A MAD-man retires, and more! This week’s Playhouse Comics Club! (The above portrait: Al Jaffee, Guinness Book of World Records title holder for longest career as a comics artist.)

 

Over the course of his career, Rian Hughes has mixed his work as a cartoonist (particularly for British comics Revolver and 2000AD) with jobs designing CD and DVD covers, advertising typography, and book jackets. Hughes’ website offers hundreds of examples of his fantastic visual sense, broken down into the sub-categories fonts, illustration, design, and logos. All are worth your attention. Superhero fans should get a special kick out of the logos Hughes creates for Marvel and DC comics, like the Batgirl one here.

 

 

 

The Albright-Knox Art Gallery, located in my hometown of Buffalo, New York, has a spectacular collection of modern and post-modern art. Like most museums, the Albright-Knox is closed during the pandemic (and, coincidentally, for construction), but it has developed a series of at-home art activities for kids and families inspired by many of its most iconic artworks and sculptures, such as Fernand Léger’s The Walking Flower (1951). Here is the homepage for the museum’s family activities—and be sure to browse the Albright-Knox’s virtual exhibitions and collection too.

 

 

 

I’ve mentioned the comics website The Nib before, and although not everything on the site is appropriate for young readers, I wholeheartedly recommend two hockey comics by cartoonist and sports fan Rob Ullman, “RIP Larry Kwong” (about the first minority player in the NHL) and “Skating on Thin Ice” (about professional hockey during the Spanish Flu pandemic of a century ago). Ullman also writes a column (currently on hiatus) for the DK Pittsburgh Sports site, where he combines stories about the Steelers and Penguins with his formidable cartooning abilities. Check out Ullman’s Pittsburgh columns here.

 

On Instagram, Thien Pham finished 100 comic strips about his life in quarantine. Some of the strips are whimsical—we see Pham indulge in his love for Legos and Zoom chats with his friends—though we also read about his anger over the murder of George Floyd and his support of Black Lives Matter. More recently, Pham has begun to chronicle his life’s most memorable meals, with an opening chapter about his family’s harrowing boat journey to America. (These strips are best for middle-school readers and up.) Click here for three videos on the PBS website where Pham talks about his cartooning career and demonstrates his drawing chops. [Thanks to Marc Weidenbaum for recommending Pham’s comics.]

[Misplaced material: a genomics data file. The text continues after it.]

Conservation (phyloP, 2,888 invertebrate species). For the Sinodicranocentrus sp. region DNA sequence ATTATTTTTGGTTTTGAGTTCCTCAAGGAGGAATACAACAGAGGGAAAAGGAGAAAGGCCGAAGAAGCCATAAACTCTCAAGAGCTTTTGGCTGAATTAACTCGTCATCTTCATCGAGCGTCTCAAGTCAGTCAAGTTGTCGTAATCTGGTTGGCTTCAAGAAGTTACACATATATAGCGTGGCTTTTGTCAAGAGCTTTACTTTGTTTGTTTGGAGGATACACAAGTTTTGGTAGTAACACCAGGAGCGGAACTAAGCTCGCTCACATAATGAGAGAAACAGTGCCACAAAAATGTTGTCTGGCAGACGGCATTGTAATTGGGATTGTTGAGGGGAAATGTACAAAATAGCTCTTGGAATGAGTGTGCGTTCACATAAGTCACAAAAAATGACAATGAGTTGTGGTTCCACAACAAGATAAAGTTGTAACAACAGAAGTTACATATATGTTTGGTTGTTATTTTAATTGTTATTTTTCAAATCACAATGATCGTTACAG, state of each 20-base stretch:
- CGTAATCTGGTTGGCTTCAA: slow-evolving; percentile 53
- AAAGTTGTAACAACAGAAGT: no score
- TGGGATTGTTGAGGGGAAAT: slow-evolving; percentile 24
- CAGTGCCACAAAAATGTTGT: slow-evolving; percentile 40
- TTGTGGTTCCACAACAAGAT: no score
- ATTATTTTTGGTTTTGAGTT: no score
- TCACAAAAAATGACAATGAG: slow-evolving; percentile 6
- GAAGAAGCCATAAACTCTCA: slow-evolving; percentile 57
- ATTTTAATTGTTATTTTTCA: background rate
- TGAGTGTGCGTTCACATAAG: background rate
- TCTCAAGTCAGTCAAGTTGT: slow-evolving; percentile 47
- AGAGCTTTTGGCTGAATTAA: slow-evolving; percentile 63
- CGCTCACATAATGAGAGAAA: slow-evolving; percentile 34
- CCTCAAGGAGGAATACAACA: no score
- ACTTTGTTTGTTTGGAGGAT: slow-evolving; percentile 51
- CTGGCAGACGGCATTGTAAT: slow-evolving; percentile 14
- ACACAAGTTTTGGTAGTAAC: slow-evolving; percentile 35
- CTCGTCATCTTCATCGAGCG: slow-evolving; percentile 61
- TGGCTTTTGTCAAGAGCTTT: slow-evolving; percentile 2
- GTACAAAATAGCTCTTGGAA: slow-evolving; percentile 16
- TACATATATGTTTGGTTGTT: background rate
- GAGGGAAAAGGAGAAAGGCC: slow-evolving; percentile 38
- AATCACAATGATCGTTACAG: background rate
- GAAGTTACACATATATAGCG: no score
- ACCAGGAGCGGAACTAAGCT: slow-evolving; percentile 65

The current issue (August 2020) of MAD celebrates the career of Al Jaffee, who began drawing for the magazine in 1964 and who recently retired at the age of 99 (!). Jaffee influenced a generation of readers with his “Snappy Answers to Stupid Questions” feature—the definitive word in sarcastic humor—and his Fold-Ins, where readers discover a hidden picture by vertically bending MAD‘s inside back cover. Here’s a video demonstrating how the Fold-Ins worked, and here’s a collection of 13 choice Fold-Ins. Below: a sample “Snappy Answers to Stupid Questions” panel, and Sam Viviano’s MAD cover tribute to Jaffee.

This weekly blog post is written and compiled by Craig Fischer. To send along recommendations, ideas, and comments, contact Craig at craig_fschr@yahoo.com [.]

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Playhouse Comics Club, Issue #10 (July 3, 2020)Playhouse Comics Club, Issue #12 (July 17, 2020)

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